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Step 1: Install your diff tool of choice

Below are some I have previously used

 

Step 2: Open the Visual Studio Options

From Visual Studio select Tools –> Options. Then navigate to Source Control –> Visual Studio Team Foundation.
Then click Configure User Tools.
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Step 3: Enter the command line parameters

In the configure use tools screen. Click Add.

  • For the extension enter .*
  • Command select the diff tool .exe
  • Enter the arguments from the table below based on if you are defining the compare or merge

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The table below is duplicated from a 2006 blog post. I’d hate for the content to ever disappear off the web. All credits go to the James Manning’s original post.

Compare arguments

Product Command Arguments
TFS default diffmerge.exe %1 %2 %6 %7 %5 /ignorespace
WinDiff windiff.exe

%1 %2

DiffDoc (for Word files)

DiffDoc.exe /M%1 /S%2
WinMerge winmerge.exe /ub /dl %6 /dr %7 %1 %2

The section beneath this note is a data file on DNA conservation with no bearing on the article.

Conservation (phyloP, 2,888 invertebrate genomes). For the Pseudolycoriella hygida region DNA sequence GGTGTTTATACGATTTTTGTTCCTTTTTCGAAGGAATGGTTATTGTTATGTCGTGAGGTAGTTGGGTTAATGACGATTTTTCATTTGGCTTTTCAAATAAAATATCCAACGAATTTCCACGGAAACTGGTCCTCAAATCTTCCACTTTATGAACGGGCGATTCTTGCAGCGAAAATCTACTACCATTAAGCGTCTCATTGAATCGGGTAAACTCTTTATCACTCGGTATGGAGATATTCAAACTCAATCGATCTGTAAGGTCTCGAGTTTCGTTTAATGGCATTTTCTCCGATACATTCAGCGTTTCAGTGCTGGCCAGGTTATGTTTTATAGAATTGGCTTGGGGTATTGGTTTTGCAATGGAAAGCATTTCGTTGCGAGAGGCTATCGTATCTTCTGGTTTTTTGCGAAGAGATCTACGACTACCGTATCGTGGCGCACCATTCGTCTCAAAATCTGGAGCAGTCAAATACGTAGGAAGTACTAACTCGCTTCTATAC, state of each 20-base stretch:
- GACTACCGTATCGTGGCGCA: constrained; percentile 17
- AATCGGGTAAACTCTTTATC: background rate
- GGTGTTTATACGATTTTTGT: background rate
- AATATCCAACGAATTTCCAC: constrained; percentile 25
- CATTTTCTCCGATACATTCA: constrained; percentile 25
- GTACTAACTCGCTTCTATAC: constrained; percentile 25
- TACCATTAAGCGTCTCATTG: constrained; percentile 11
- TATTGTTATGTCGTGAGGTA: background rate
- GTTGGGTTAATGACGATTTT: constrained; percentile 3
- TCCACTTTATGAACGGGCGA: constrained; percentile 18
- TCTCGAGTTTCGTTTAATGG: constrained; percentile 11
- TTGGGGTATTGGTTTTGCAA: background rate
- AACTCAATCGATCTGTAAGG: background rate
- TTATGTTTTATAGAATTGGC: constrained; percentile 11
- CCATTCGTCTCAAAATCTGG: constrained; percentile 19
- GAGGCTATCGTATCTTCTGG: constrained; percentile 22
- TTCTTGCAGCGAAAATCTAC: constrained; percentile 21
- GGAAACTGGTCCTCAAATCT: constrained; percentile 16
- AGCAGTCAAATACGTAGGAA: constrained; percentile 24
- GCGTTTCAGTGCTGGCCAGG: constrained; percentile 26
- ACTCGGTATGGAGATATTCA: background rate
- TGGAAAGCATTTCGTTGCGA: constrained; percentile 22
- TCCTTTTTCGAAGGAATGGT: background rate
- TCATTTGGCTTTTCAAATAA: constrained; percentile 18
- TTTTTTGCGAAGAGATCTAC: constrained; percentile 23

Beyond Compare bc2.exe %1 %2 /title1=%6 /title2=%7
KDiff3 kdiff3.exe %1 –fname %6 %2 –fname %7
Araxis compare.exe /wait /2 /title1:%6 /title2:%7 %1 %2
Compare It! Wincmp3.exe %1 /=%6 %2 /=%7
SourceGear DiffMerge DiffMerge.exe /title1=%6 /title2=%7 %1 %2
Beyond Compare 3 BComp.exe %1 %2 /title1=%6 /title2=%7
TortoiseMerge TortoiseMerge.exe /base:%1 /mine:%2 /basename:%6 /minename:%7
Visual SlickEdit win\vsdiff.exe %1 %2

 

Merge arguments

Product Command Arguments
TFS default diffmerge.exe /merge %1 %2 %3 %4 %6 %7
KDiff3 kdiff3.exe %3 –fname %8 %2 –fname %7 %1 –fname %6 -o %4
Visual SourceSafe ssexp.exe /merge %1 %2 %3 %4 %6 %7
Araxis compare.exe /wait /swap /a3 /3 /title1:%6 /title2:%7 /title3:%8 %1 %2 %3 %4
Beyond Compare (2-way merge) bc2.exe %1 %2 /savetarget=%4 /title1=%6 /title2=%7
WinMerge (2-way merge) winmerge.exe /ub /dl %6 /dr %7 %1 %2 %4
Guiffy guiffy.exe -s -h1%6 -h2%7 -hm%9 %1 %2 %3 %4